Mr Ka­vanaugh, I am an­gry

Mail & Guardian - - Comment & Analysis -

Dear Mr Ka­vanaugh, you’ve out­done your­self this time. Not only has your be­ing ap­pointed made sur­vivors of as­sault and ha­rass­ment feel in­val­i­dated and in­vis­i­ble — be­cause you have used drunk­en­ness and vague al­i­bis as de­fences for your de­spi­ca­ble ac­tions, and had those de­fences ac­cepted as valid — but you have stolen the voice from those you vic­timised.

You have achieved your po­si­tion of power, yes — but you have also un­in­ten­tion­ally be­come the ugly face of an uglier in­sti­tu­tion. It’s an in­sti­tu­tion run by those used to hav­ing the power; those who sit obese on stolen land with the bones of women, of im­mi­grants, of queer per­sons and peo­ple of colour stuck be­tween their teeth.

Brett Ka­vanaugh, you are a pawn — be­cause, had you not been ap­pointed, well, there are a thou­sand more men ex­actly like you. Pink, squeal­ing mag­nates suck­ling from the teat of Papa Cap­i­tal­ism, watch­ing as news chan­nels air your dirty laun­dry ... and barely break­ing a sweat. Know­ing your money, your church, your con­nec­tions will keep you safe. Un­touch­able. Men like you are plen­ti­ful, and be­lieve your­selves pow­er­ful — yet your abun­dance makes you re­place­able.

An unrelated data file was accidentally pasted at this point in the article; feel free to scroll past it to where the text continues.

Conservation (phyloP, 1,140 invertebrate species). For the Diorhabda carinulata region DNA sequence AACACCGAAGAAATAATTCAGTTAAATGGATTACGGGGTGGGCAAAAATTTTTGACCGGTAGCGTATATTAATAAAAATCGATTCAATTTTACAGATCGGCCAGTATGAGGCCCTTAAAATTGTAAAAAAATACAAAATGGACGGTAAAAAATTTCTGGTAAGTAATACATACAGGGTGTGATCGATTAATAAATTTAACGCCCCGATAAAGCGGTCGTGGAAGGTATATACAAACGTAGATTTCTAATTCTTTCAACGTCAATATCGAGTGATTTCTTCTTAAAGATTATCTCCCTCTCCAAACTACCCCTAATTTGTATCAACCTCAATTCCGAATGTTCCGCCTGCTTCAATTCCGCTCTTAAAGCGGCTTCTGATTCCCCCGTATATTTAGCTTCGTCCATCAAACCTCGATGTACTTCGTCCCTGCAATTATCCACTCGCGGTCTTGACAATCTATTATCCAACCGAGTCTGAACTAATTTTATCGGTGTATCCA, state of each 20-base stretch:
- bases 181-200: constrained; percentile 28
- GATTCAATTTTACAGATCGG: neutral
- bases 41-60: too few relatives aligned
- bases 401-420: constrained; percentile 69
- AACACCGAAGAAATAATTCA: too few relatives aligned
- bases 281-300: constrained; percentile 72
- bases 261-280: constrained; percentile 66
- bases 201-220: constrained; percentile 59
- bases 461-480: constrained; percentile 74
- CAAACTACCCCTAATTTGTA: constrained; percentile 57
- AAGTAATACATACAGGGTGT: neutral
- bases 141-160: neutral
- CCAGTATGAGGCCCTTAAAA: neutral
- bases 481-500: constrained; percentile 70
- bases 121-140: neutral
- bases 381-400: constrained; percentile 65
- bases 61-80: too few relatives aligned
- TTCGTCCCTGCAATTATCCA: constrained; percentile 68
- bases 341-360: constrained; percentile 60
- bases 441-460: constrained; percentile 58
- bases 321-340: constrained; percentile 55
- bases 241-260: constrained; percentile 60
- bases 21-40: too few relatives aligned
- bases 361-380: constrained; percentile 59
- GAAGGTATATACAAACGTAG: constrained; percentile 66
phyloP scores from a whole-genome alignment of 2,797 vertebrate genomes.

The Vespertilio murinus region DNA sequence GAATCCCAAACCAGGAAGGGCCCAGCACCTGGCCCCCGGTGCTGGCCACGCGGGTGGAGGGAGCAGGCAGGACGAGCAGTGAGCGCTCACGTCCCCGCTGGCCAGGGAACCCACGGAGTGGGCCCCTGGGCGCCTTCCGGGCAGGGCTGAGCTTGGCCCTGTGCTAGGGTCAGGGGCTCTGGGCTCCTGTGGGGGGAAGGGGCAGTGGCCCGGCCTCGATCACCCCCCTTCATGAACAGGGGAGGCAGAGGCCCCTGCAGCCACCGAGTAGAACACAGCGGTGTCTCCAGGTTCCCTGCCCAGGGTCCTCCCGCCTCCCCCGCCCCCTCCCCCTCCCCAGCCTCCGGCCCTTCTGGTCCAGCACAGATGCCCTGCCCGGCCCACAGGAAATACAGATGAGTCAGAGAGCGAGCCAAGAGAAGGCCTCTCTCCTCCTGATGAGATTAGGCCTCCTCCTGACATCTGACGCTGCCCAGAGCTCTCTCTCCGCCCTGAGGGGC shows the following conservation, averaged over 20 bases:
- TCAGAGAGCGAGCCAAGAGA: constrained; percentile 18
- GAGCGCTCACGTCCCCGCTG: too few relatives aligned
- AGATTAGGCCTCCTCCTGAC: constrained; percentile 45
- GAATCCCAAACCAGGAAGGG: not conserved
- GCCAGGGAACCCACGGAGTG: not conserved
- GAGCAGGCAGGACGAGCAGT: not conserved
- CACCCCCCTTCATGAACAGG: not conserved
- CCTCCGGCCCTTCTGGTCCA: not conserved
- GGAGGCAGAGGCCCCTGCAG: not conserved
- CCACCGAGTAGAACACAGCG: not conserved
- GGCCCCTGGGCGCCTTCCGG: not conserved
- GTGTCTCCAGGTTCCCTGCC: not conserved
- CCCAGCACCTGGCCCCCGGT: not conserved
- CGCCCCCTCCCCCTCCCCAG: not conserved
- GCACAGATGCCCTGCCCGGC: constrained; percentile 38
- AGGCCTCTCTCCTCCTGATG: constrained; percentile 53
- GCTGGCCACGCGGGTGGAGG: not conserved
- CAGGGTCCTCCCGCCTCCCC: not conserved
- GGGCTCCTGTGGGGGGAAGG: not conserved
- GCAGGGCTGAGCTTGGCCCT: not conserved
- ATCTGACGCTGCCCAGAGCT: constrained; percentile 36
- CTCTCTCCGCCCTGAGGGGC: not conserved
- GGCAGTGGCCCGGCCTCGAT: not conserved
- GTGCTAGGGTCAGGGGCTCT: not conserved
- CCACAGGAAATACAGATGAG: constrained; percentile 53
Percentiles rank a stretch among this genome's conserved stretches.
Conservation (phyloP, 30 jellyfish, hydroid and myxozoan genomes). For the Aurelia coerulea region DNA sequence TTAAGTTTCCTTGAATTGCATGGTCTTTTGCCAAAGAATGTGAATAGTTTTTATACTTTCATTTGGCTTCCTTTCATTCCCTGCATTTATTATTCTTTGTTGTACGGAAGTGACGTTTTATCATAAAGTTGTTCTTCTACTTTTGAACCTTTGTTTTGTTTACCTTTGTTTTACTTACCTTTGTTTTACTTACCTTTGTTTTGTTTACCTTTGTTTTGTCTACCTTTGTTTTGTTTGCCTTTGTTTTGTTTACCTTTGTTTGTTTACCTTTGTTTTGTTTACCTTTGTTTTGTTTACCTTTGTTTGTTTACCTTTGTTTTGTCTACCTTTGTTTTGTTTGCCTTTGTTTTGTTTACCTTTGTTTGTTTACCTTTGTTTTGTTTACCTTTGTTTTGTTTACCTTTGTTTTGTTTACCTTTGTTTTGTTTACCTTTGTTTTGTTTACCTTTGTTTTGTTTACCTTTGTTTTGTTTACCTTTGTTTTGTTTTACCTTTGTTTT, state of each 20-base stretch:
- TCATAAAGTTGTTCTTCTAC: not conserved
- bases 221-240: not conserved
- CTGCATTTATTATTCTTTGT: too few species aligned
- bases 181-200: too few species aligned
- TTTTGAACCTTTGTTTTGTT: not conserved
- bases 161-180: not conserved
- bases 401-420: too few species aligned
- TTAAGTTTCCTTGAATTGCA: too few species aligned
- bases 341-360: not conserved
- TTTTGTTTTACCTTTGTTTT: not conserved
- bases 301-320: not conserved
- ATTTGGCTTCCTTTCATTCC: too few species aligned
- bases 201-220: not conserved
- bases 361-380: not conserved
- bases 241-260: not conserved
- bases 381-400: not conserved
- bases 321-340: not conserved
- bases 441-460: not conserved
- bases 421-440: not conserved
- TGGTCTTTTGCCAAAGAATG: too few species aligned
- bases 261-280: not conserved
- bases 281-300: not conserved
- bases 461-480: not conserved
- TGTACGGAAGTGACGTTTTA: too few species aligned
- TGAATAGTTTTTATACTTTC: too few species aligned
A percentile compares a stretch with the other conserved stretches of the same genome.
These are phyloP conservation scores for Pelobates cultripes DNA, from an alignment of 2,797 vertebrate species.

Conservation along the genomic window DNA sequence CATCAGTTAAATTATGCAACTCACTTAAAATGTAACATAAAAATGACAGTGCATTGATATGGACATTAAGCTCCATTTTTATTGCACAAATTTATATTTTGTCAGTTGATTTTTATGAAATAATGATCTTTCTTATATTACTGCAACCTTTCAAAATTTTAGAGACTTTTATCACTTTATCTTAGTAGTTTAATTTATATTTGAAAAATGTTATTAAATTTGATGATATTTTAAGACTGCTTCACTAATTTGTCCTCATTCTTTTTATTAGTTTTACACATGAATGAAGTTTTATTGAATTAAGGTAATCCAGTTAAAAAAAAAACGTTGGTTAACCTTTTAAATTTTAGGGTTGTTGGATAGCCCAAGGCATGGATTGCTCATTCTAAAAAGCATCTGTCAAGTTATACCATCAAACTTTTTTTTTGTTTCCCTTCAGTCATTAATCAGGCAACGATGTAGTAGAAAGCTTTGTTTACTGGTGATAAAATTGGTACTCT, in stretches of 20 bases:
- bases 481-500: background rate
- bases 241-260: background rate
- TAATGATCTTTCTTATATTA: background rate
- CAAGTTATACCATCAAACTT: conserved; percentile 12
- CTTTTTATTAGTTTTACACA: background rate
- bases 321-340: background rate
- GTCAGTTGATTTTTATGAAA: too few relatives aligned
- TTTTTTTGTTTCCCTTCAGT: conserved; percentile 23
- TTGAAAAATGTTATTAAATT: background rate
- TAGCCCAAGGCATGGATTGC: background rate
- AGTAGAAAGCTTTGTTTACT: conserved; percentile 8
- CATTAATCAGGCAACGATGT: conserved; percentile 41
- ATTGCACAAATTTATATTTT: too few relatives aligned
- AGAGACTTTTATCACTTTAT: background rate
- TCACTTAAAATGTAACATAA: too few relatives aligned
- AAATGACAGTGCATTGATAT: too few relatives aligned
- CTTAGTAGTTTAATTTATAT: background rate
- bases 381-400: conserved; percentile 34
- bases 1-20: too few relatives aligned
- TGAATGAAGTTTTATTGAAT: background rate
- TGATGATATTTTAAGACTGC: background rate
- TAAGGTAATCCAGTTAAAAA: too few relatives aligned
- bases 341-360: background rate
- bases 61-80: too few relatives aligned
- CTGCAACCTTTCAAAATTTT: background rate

Had you not been ap­pointed, Mr Ka­vanaugh, an­other of your col­leagues within the con­ser­va­tive hive mind would have filled your spot, all too ready to step up to the task of con­ceal­ing the in­nu­mer­able cons of a Trump-headed ad­min­is­tra­tion be­hind the pros — the quan­tity of which I could count on one hand.

“Un­em­ploy­ment rates are the low­est they’ve been in decades.” Maybe, be­cause of the United States’s his­tory of in­sti­tu­tion­alised racism, your cen­suses aren’t tak­ing into con­sid­er­a­tion the fact that em­ploy­ment doesn’t al­ways mean happy, healthy liv­ing. That many peo­ple of colour still don’t live in the “good” neigh­bour­hoods, be­cause of their par­ents’ con­tin­ued strug­gle to re­cover from a her­itage of slav­ery and op­pres­sion.

Maybe, be­cause of the US’s in­grained pa­tri­archy, the wage gap doesn’t al­ways seem like such an is­sue when the women be­ing polled are trust-fund ba­bies. Maybe, thanks to the avail­abil­ity of safe and le­gal abor­tions, be­ing able to pre­vent the births of chil­dren a woman can­not or does not want to care for helps keep peo­ple off the streets. Safe and le­gal abor­tions. A right to which all peo­ple ca­pa­ble of car­ry­ing chil­dren should have ac­cess. A right, Mr Ka­vanaugh, that your col­lec­tive threat­ens.

Too many ar­ti­cles have been pub­lished since the an­nounce­ment of your ap­point­ment claim­ing that this is the be­gin­ning of the end of Amer­i­cans hav­ing au­ton­omy over their re­pro­duc­tive health; the more white, cis­gen­der, het­ero­sex­ual con­ser­va­tives are placed in po­si­tions of power, the more over­whelm­ing the force of self-pre­serv­ing, con­ve­nience-based think­ing.